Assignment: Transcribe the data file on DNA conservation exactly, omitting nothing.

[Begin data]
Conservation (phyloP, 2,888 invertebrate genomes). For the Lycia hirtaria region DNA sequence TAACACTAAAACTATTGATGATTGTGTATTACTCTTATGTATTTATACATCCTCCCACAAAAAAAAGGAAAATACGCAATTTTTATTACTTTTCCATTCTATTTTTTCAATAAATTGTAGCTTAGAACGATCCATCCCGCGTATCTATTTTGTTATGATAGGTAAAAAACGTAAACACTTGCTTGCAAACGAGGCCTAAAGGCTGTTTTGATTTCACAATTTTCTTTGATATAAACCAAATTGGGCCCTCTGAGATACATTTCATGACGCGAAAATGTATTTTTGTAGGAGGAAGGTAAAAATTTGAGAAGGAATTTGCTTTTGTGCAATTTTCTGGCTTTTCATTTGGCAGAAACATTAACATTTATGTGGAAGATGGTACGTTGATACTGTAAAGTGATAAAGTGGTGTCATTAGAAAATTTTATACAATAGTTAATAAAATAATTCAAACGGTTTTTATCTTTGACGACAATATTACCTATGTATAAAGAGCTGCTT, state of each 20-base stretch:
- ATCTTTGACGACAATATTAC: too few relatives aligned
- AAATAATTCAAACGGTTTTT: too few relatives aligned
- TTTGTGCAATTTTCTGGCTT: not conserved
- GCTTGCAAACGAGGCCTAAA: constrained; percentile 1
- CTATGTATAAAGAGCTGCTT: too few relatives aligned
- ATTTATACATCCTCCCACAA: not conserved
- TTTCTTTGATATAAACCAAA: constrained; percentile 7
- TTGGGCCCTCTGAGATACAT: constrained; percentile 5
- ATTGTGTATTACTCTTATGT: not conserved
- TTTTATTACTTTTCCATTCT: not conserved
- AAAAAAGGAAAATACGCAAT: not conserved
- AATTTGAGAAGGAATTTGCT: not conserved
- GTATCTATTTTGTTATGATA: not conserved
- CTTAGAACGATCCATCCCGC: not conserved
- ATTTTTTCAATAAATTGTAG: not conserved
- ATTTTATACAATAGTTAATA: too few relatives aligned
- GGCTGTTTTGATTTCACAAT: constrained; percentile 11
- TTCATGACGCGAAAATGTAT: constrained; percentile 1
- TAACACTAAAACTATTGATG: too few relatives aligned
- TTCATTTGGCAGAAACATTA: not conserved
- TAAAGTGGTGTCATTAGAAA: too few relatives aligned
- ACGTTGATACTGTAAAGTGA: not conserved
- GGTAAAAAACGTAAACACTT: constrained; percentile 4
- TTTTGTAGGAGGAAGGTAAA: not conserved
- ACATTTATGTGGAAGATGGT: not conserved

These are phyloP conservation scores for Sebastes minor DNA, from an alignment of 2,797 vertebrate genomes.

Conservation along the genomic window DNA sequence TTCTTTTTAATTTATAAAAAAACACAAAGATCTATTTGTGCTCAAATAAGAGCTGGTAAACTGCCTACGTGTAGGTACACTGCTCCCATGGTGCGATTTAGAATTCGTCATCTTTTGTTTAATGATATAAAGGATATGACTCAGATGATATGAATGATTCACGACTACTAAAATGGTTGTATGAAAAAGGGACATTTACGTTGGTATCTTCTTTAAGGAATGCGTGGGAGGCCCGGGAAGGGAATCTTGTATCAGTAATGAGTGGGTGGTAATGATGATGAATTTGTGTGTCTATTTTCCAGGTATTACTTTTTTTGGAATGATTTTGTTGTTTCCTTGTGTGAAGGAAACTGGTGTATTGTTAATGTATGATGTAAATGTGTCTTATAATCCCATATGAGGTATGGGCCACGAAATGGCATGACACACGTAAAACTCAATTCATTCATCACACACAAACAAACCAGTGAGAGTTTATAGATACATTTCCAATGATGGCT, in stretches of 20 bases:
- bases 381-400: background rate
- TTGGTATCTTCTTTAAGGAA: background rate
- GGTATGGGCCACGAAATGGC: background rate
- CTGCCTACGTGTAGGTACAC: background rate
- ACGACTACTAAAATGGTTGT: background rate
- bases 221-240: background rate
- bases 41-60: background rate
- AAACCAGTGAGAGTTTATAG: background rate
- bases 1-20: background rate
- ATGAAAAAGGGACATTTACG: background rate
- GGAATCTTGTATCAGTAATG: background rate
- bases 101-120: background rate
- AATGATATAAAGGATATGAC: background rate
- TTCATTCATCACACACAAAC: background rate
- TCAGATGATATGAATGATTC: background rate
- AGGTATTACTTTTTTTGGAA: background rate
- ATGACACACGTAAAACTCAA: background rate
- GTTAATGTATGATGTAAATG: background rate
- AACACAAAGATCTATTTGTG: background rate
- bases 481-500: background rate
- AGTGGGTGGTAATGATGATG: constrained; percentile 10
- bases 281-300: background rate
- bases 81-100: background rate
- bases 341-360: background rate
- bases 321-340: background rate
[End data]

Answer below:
Conservation (phyloP, 2,888 invertebrate genomes). For the Lycia hirtaria region DNA sequence TAACACTAAAACTATTGATGATTGTGTATTACTCTTATGTATTTATACATCCTCCCACAAAAAAAAGGAAAATACGCAATTTTTATTACTTTTCCATTCTATTTTTTCAATAAATTGTAGCTTAGAACGATCCATCCCGCGTATCTATTTTGTTATGATAGGTAAAAAACGTAAACACTTGCTTGCAAACGAGGCCTAAAGGCTGTTTTGATTTCACAATTTTCTTTGATATAAACCAAATTGGGCCCTCTGAGATACATTTCATGACGCGAAAATGTATTTTTGTAGGAGGAAGGTAAAAATTTGAGAAGGAATTTGCTTTTGTGCAATTTTCTGGCTTTTCATTTGGCAGAAACATTAACATTTATGTGGAAGATGGTACGTTGATACTGTAAAGTGATAAAGTGGTGTCATTAGAAAATTTTATACAATAGTTAATAAAATAATTCAAACGGTTTTTATCTTTGACGACAATATTACCTATGTATAAAGAGCTGCTT, state of each 20-base stretch:
- ATCTTTGACGACAATATTAC: too few relatives aligned
- AAATAATTCAAACGGTTTTT: too few relatives aligned
- TTTGTGCAATTTTCTGGCTT: not conserved
- GCTTGCAAACGAGGCCTAAA: constrained; percentile 1
- CTATGTATAAAGAGCTGCTT: too few relatives aligned
- ATTTATACATCCTCCCACAA: not conserved
- TTTCTTTGATATAAACCAAA: constrained; percentile 7
- TTGGGCCCTCTGAGATACAT: constrained; percentile 5
- ATTGTGTATTACTCTTATGT: not conserved
- TTTTATTACTTTTCCATTCT: not conserved
- AAAAAAGGAAAATACGCAAT: not conserved
- AATTTGAGAAGGAATTTGCT: not conserved
- GTATCTATTTTGTTATGATA: not conserved
- CTTAGAACGATCCATCCCGC: not conserved
- ATTTTTTCAATAAATTGTAG: not conserved
- ATTTTATACAATAGTTAATA: too few relatives aligned
- GGCTGTTTTGATTTCACAAT: constrained; percentile 11
- TTCATGACGCGAAAATGTAT: constrained; percentile 1
- TAACACTAAAACTATTGATG: too few relatives aligned
- TTCATTTGGCAGAAACATTA: not conserved
- TAAAGTGGTGTCATTAGAAA: too few relatives aligned
- ACGTTGATACTGTAAAGTGA: not conserved
- GGTAAAAAACGTAAACACTT: constrained; percentile 4
- TTTTGTAGGAGGAAGGTAAA: not conserved
- ACATTTATGTGGAAGATGGT: not conserved

These are phyloP conservation scores for Sebastes minor DNA, from an alignment of 2,797 vertebrate genomes.

Conservation along the genomic window DNA sequence TTCTTTTTAATTTATAAAAAAACACAAAGATCTATTTGTGCTCAAATAAGAGCTGGTAAACTGCCTACGTGTAGGTACACTGCTCCCATGGTGCGATTTAGAATTCGTCATCTTTTGTTTAATGATATAAAGGATATGACTCAGATGATATGAATGATTCACGACTACTAAAATGGTTGTATGAAAAAGGGACATTTACGTTGGTATCTTCTTTAAGGAATGCGTGGGAGGCCCGGGAAGGGAATCTTGTATCAGTAATGAGTGGGTGGTAATGATGATGAATTTGTGTGTCTATTTTCCAGGTATTACTTTTTTTGGAATGATTTTGTTGTTTCCTTGTGTGAAGGAAACTGGTGTATTGTTAATGTATGATGTAAATGTGTCTTATAATCCCATATGAGGTATGGGCCACGAAATGGCATGACACACGTAAAACTCAATTCATTCATCACACACAAACAAACCAGTGAGAGTTTATAGATACATTTCCAATGATGGCT, in stretches of 20 bases:
- bases 381-400: background rate
- TTGGTATCTTCTTTAAGGAA: background rate
- GGTATGGGCCACGAAATGGC: background rate
- CTGCCTACGTGTAGGTACAC: background rate
- ACGACTACTAAAATGGTTGT: background rate
- bases 221-240: background rate
- bases 41-60: background rate
- AAACCAGTGAGAGTTTATAG: background rate
- bases 1-20: background rate
- ATGAAAAAGGGACATTTACG: background rate
- GGAATCTTGTATCAGTAATG: background rate
- bases 101-120: background rate
- AATGATATAAAGGATATGAC: background rate
- TTCATTCATCACACACAAAC: background rate
- TCAGATGATATGAATGATTC: background rate
- AGGTATTACTTTTTTTGGAA: background rate
- ATGACACACGTAAAACTCAA: background rate
- GTTAATGTATGATGTAAATG: background rate
- AACACAAAGATCTATTTGTG: background rate
- bases 481-500: background rate
- AGTGGGTGGTAATGATGATG: constrained; percentile 10
- bases 281-300: background rate
- bases 81-100: background rate
- bases 341-360: background rate
- bases 321-340: background rate